Monkeypox cases in Texas drop, but health officials remain cautious | New
AUSTIN — Cases of monkeypox are down in Texas, but state health officials are warning individuals should remain cautious.
“Texas is experiencing a decline in the volume of new cases being reported, but there are still a significant number of cases being reported each day,” said Lara Anton, senior press officer for the Texas Department of State Health Services. “We still want people to continue to be cautious in situations where they may have skin-to-skin contact with other people.”
Monkeypox is a preventable but painful disease that is spread primarily through close, intimate contact with someone who has monkeypox, state health officials said. Risks include having sex with someone with monkeypox, kissing or hugging them, or sharing cups, utensils, bedding, or towels with them.
This week, Texas surpassed 2,000 cases, reporting a total of 2,072 cases on Friday. The state reported its first case in early June.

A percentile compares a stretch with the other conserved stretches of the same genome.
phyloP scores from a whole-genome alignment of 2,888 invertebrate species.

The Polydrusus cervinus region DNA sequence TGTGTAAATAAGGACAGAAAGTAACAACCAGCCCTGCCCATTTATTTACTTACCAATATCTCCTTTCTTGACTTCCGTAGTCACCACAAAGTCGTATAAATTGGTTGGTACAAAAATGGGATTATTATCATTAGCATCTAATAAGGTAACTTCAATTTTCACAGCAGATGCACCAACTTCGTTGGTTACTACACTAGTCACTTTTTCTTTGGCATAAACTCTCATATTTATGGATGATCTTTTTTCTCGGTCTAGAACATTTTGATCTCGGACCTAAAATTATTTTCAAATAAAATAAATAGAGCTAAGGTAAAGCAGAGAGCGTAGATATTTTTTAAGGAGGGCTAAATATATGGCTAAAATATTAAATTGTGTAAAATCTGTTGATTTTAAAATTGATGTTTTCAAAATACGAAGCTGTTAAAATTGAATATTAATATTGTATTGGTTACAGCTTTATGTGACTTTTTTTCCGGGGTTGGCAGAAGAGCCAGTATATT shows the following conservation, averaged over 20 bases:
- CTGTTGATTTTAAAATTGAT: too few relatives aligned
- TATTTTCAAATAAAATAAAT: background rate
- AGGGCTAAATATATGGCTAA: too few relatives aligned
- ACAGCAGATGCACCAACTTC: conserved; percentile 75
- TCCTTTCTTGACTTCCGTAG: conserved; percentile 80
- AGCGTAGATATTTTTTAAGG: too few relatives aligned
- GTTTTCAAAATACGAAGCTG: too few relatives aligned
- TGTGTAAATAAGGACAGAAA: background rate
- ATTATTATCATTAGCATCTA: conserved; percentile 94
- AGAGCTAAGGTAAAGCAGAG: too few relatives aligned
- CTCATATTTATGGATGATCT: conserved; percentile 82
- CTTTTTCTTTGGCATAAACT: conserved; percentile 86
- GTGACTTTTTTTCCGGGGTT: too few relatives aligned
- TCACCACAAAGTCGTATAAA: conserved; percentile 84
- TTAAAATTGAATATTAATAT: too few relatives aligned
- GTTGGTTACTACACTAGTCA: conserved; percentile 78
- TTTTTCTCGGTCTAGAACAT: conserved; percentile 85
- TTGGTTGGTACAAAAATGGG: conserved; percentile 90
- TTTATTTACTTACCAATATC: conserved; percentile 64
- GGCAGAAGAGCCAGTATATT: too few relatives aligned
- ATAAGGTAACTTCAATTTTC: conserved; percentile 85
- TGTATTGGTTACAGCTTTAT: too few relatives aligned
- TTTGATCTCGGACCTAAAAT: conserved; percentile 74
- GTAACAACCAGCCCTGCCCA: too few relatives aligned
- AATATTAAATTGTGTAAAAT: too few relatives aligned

Of the reported cases, more than 2,000 were in men, mostly between the ages of 18 and 59.
State health officials said residents should take precautions to avoid direct contact with anyone with a rash.
“We still want people to continue to be cautious in situations where they may have skin-to-skin contact with other people,” Anton said. “People should be aware of the symptoms and should see their doctor if they have been exposed to a case of monkeypox.”
Anton said people at high risk of infection should also see if they are eligible for a Jynneos vaccination as a preventive measure. The two-dose vaccine should be taken 28 days apart, federal health officials said.
To date, Texas has received over 56,000 doses of Jynneos. Anton said the state does not keep track of the number of doses distributed, but it has not “ran into a situation where the monkeypox vaccine was not available to someone eligible for the vaccination “.
Dr. Rochelle Walensky, director of the Centers for Disease Control and Prevention, told lawmakers this week that some parts of the country continue to see cases increasing at a rapid rate. But in general, the growth of new cases in the United States and around the world has declined, with a peak reported in late August.
“We approach this news with cautious optimism,” Walensky said.